• Maybe... this would obviously be the most extreme example... but given that Swift and Objective-C can exist seamlessly in the same project and there'd be no technical hurdle in implementing the code in Swift, it seems sort of okay. But for this extreme of an example, I think you'd have to go out of your way to demonstrate that the code is significantly better from some sort of performance standpoint. From a readability standpoint, it's automatically worse because it exists amidst ObjC source code and readers may not be familiar with Swift. – nhgrif Jul 31 '14 at 22:47
• But at the same time, this is truly a different language. It would be about akin to writing a C# answer to a VB.NET question, I think. And I don't think that'd be appropriate. – nhgrif Jul 31 '14 at 23:21

Is it OK on Code Review to add answers to old questions that suggest ways to solve those old questions using the new technologies/language features?

Absolutely! If there are new ways to kill a zombie, we want to have them here!

The problem with the linked answer isn't that it's using language features that didn't exist when the question was asked; it's that the answer doesn't quite review the OP's code; it's just showing the shiny new way, without much explanation.

• What else is there to explain, though? "You retroactively reinvented the wheel?" – 200_success Jul 31 '14 at 4:27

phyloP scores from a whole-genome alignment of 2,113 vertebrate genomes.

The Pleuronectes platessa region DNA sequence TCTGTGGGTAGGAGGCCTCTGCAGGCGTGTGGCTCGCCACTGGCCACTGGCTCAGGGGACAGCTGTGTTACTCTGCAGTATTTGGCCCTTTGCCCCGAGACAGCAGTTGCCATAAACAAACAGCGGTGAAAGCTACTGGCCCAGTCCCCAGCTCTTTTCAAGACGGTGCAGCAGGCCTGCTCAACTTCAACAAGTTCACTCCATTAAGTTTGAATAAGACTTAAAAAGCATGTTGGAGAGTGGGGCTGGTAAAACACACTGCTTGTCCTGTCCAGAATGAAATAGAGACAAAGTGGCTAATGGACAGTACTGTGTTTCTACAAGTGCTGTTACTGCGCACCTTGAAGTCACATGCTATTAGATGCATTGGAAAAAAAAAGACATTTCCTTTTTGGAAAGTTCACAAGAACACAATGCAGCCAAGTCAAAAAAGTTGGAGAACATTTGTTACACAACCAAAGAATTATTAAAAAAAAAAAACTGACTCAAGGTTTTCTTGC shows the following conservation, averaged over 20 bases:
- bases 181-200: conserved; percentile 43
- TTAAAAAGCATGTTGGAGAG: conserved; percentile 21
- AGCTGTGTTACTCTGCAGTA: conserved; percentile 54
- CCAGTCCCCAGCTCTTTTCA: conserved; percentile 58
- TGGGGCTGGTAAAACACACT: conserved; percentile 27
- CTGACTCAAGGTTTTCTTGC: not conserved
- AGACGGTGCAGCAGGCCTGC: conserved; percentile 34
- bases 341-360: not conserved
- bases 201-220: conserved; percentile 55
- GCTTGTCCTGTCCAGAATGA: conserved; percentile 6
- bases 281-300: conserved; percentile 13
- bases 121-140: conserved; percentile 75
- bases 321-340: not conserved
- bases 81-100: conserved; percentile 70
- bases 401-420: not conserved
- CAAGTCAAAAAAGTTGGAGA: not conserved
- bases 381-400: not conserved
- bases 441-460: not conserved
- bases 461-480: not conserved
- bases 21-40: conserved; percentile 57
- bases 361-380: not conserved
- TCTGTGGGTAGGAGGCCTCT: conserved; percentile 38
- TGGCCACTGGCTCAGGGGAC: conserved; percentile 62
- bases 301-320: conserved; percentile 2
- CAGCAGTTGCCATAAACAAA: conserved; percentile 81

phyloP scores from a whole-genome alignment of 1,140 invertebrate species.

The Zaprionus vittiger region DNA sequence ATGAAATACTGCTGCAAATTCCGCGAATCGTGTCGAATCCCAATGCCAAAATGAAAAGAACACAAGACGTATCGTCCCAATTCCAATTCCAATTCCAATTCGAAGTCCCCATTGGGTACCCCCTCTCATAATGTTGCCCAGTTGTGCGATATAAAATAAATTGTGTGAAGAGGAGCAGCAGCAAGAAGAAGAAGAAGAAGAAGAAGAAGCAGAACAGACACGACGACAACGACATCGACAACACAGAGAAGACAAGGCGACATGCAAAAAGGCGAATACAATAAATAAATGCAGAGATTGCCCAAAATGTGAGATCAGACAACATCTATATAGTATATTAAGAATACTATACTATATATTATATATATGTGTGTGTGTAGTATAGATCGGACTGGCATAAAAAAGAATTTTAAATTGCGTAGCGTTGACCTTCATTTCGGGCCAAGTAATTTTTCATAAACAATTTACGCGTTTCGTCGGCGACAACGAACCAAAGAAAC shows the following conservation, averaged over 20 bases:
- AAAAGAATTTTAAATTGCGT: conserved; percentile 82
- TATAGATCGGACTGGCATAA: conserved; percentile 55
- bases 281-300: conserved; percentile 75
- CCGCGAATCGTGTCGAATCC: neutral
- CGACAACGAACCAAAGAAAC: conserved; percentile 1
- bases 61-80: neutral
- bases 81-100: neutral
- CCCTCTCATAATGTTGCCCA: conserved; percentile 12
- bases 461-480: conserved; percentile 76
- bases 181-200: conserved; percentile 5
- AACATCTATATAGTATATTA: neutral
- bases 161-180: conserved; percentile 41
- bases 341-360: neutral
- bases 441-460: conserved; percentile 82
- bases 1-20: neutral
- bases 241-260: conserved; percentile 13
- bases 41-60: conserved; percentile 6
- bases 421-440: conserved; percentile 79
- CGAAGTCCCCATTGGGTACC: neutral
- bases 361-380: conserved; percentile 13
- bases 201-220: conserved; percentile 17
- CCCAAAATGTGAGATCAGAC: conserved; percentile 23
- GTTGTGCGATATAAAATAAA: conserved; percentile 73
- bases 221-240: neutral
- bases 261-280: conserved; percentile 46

I feel a bit differently, for all it is worth. I think killing zombies is great, but I do think Answers should be given in scope of the original Question, as in, review the code with the version that was available at the time the question was asked. I realize this is unpractical in some cases, but I think context should supercede "newest features" of X language.

## No

Reviewing code requires understanding the code context. The context in which the code was written is just as important as the code itself. In many instances, the question asker adds to their context, saying things like: I can't use third party libraries, or I know that I am reinventing the wheel, or I am a beginner.

Those context statements indicate the constraints on the review. There is no value in suggesting an improvement that is not useful to the asker. You can challenge those constraints, and say "why can't you use a third-party-lib", etc., but recommending a third party lib when you've been told it is not possible, is.... useless.

The 'landscape' of the language at the time the question was asked is an important part of the context. At the time the question was asked, it was not possible to suggest the features that were only introduced 3 years later. The language features are an implied 'constraint'.

Unlike Stack Overflow, Code Review is not a perpetually maintained reference for current fixes to old problems. Code Review does not have the same concepts of duplicates as SO, and we don't have the same concepts of many things. Similarly, we review the asker's code in the asker's context, not in the context of our convenience.

If we allow people to start updating old questions with new answers that assume a different context, then we should revise a lot of things about Code Review, like duplicate handling, and so on.